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Problem Based Learning in Pediatric Anesthesia
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Problem Based Learning in Pediatric Anesthesia

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Presented at Egyptian Anesthesia 2011 @ MEDICONEX 2011

Presented at Egyptian Anesthesia 2011 @ MEDICONEX 2011

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  • 1. PROBLEM BASED LEARNING
    Dr Moataz Abdelrahman
    Consultant Paediatric Anaesthetist
    Central Manchester University Hospitals
    Royal Manchester Children’s Hospital
  • 2. CASE 3
    A 4 year old girl weighing 15.2 Kg is on your list for a lumbar puncture. She had a history of cough over the last 8 days which is non-productive, no history of asthma and her chest is clear to auscultation. With the start of the cough she was feverish 38.2 0C and suffered a brief seizure which resolved spontaneously. Temp is now 36.8 0C. CBC normal apart from mild leukocytosis.
    She had a GA last year for a cystoscopy which was uneventful.
    What is your approach?
  • 3. WHAT TO DO
    Do the case today
    Explain your anaesthetic
    Precautions
    Safety
    Postpone
    Reasons for delay
    Valid
    You are to convince clinicians and parents
    What will you achieve?
  • 4.
  • 5.
  • 6. MEDIASTINUM
  • 7. CAUSES
    Tumours of the lung, mediastinum and pleura.
    Primary (uncommon)
    Metastatic
    The commonest
    Lymphoblastic lymphoma (non-Hodgkin’s lymphoma)
    Hodgkin’s disease.
    Other lesions
    Vascular malformations
    Neurogenic tumours
    Germ cell tumours
    Cysts (bronchogenic or enteric)
  • 8. PRESENTATION
    No Cardio-respiratory symptoms
    Respiratory
    Cough, dyspnoea, stridor
    Cardiac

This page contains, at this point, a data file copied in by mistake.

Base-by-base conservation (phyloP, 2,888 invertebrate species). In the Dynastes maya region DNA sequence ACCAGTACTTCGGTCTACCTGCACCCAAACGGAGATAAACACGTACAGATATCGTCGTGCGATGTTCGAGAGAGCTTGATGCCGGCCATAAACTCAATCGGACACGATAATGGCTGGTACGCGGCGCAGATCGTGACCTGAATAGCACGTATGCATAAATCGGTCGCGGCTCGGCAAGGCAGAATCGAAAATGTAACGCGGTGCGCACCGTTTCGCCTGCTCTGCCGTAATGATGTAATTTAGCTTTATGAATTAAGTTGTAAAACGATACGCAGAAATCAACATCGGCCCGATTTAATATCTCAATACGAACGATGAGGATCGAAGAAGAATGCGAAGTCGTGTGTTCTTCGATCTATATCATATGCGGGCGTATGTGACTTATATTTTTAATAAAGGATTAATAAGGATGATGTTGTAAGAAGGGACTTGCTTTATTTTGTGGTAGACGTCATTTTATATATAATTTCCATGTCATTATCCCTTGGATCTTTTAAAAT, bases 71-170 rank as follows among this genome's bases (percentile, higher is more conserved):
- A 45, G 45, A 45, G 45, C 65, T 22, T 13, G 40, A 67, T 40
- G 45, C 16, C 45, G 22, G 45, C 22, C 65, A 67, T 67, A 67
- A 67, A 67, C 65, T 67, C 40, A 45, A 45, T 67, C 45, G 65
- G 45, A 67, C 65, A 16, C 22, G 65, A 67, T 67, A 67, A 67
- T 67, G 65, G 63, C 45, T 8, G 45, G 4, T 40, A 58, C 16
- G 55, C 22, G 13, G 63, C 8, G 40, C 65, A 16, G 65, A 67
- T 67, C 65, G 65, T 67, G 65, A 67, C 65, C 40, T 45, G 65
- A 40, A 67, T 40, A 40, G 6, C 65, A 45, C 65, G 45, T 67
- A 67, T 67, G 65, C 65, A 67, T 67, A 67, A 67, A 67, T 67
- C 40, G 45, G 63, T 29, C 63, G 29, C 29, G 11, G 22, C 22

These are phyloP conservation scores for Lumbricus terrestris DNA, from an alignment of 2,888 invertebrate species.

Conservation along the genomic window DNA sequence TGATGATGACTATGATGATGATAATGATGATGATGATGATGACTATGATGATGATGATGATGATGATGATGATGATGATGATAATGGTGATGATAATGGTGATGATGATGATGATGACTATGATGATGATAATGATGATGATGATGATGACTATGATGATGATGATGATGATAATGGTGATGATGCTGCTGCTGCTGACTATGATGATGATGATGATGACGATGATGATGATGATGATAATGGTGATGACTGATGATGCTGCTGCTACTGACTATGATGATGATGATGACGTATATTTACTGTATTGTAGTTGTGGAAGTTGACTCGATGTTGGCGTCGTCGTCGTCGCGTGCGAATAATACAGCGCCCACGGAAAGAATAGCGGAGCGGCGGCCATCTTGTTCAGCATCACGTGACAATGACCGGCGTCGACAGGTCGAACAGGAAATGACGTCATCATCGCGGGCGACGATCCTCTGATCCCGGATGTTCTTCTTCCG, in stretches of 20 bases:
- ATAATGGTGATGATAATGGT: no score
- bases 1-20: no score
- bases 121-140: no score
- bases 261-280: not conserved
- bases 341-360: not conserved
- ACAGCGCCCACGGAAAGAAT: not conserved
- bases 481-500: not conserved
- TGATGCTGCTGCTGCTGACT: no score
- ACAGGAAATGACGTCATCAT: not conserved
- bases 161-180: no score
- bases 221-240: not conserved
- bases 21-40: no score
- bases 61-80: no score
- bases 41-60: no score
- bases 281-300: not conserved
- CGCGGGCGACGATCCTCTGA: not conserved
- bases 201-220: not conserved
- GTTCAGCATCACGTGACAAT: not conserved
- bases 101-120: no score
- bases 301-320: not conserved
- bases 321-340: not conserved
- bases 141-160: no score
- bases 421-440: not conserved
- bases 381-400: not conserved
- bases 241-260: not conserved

Orthopnoea, syncope,
    Superior vena cava syndrome
    Swelling of the upper arms, face and neck
    General constitutional symptoms
  • 9. COMPRESSION
    Trachea
    Bronchi
    Lungs
    Heart (RVOT)
    Pulmonary artery
    Superior vena cava
  • 10. ALARMING S&S
  • 11. PROBLEMS
    Respiratory collapse
    Cardiovascular collapse
    During
    Induction (mainly)
    Maintenance
    Recovery
    Relation to preoperative manifestation???
  • 12. The incidence of cardio-respiratory complications is high (7-20% in adults) and higher in children
    Mortality in relation to general anaesthesia is high in children
    Asymptomatic children have suffered serious morbidity or even death whilst undergoing general anaesthesia
  • 13. EVALUATION
    Symptoms
    Signs
    Investigations
    CT
    ECHO
    PFT ? if feasible
    PREDICTABILITY OF AIRWAY COLLAPSE/OBSTRUCTION AND CVS COMPROMISE
  • 14. CARDIAC – echo, CT
    Pericardium
    Thickening
    Effusion
    RVOT
    LV function
  • 15. AIRWAY - CT
    CXR
    Level of compression
    Degree of compression
    Type of lesion and extent
    Other lesions
    30% occlusion  incidence of resp complications
    50% occlusion  incidence of complete obstruction
    Static pictures may not identify dynamic compression
  • 16. AIRWAY - PFT
    Difficult in children
    PEFR 50% of expected correlates with 50% central airway (trachea) obstruction
    50% of expected PEF incidence of complete obstruction
  • 17. ANAESTHETIC MANAGEMENT
    A clear strategy should be followed
    Multidisciplinary involvement
    Identify high risk patients
    The need for a general anaesthetic should be justified
    Local anaesthesia/sedation could be an alternative
  • 18.
  • 19. ANAESTHETIC MANAGEMENT
    The objective is to minimise airway and cardiovascular compression
    Reduce the size of the tumour
    Preoperative steroids for 1-5 days
    Preoperative chemotherapy
    Preoperative Radiotherapy
    Secure tracheal/bronchial patency
    Maintain spontaneous breathing
    Avoid muscle relaxants
    If IPPV high pressures may be needed + PEEP?
    Stinting the trachea and main bronchi
    Use of 2 micro-laryngosurgery tubes?
  • 20.
  • 21. ANAESTHETIC MANAGEMENT
    Inhalation technique recommended
    Rigid brochoscope should be available
    Bypass the obstruction
    Life saving
    Positioning
    Rt Lateral
    Prone
    Surgeon ready for sternotomy
    Immediate decompression
    Facilities should be available
    Cardiopulmonary bypass
    Sometimes not practical
  • 22. CONCLUSION
    Children presenting for malignancy investigation (LP - BMA - LN Biopsy) should have a chest X-ray and any mediastinal mass detected need to be dealt with according to a specific protocol